The functionality enables anyone travelling on their own to see if other colleagues might be in the same destination or on the same flight. It is hoped this will allow corporates to derive value, first through savings from shared airport transfers. And a second, softer benefit, is in generally breaking the
monotony for travellers by showing them who they might potentially hook-up with. Kelly says: “We know these are the sorts of things travellers are asking for, which is why we’re acting on it.” He adds that the product development team is now working through the potential privacy issues, but believes that with people embracing these tools in their personal lives, it’s not too far a stretch to think they will do the same for business travel.
HELPFUL BOTS Metasearch company Skyscanner developed group functionality for Skype last autumn. The service enables two people to interact with the bot in a single conversation. Currently the bot can help a group plan a trip with the same origin and destination, but, for the future, it is considering how it might offer multiple origins to the same destination and even multiple origins to different destinations.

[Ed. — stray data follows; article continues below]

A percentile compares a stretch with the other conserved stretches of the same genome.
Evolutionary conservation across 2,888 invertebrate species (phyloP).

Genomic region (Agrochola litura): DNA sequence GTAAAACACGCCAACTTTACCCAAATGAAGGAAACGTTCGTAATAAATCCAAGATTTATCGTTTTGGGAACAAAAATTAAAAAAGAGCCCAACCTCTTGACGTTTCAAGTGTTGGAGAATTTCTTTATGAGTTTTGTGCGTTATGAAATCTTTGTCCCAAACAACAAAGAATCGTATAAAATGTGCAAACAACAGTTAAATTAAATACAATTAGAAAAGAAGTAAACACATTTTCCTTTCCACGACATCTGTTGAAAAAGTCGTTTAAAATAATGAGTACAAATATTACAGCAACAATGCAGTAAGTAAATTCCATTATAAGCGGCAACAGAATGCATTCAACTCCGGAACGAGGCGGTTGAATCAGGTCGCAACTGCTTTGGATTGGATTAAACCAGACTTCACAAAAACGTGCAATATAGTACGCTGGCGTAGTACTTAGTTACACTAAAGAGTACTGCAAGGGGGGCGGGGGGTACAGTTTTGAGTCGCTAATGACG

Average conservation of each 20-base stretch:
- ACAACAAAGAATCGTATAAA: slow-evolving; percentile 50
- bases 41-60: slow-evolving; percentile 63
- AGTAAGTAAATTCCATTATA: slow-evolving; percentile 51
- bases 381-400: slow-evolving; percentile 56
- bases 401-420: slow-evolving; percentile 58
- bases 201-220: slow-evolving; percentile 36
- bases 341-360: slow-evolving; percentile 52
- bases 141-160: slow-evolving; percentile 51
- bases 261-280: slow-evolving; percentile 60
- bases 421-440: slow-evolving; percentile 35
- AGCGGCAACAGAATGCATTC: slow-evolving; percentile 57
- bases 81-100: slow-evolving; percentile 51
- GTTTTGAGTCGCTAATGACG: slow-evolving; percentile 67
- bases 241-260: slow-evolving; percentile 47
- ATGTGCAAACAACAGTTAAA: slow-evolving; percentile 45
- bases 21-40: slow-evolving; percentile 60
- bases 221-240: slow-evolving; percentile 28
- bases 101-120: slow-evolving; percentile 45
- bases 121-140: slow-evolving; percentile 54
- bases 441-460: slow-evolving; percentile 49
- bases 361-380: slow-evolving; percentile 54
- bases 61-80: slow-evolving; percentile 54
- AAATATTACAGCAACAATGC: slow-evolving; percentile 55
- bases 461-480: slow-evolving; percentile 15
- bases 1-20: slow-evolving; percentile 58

Skyscanner director of product Filip Filipov says: “Our premise is that travel is inherently social – even business travel when you could be travelling in groups so the search experience via Skype should allow for this.” He adds that although it’s small numbers using the functionality, those that do use it are coming back. Filipov also believes the technology community needs to do a better job of informing people of the benefits of using bots. “Right now we work with the tech enthusiasts and early adopters. We think that over time, this will become mainstream and also, this is the precursor to voice.”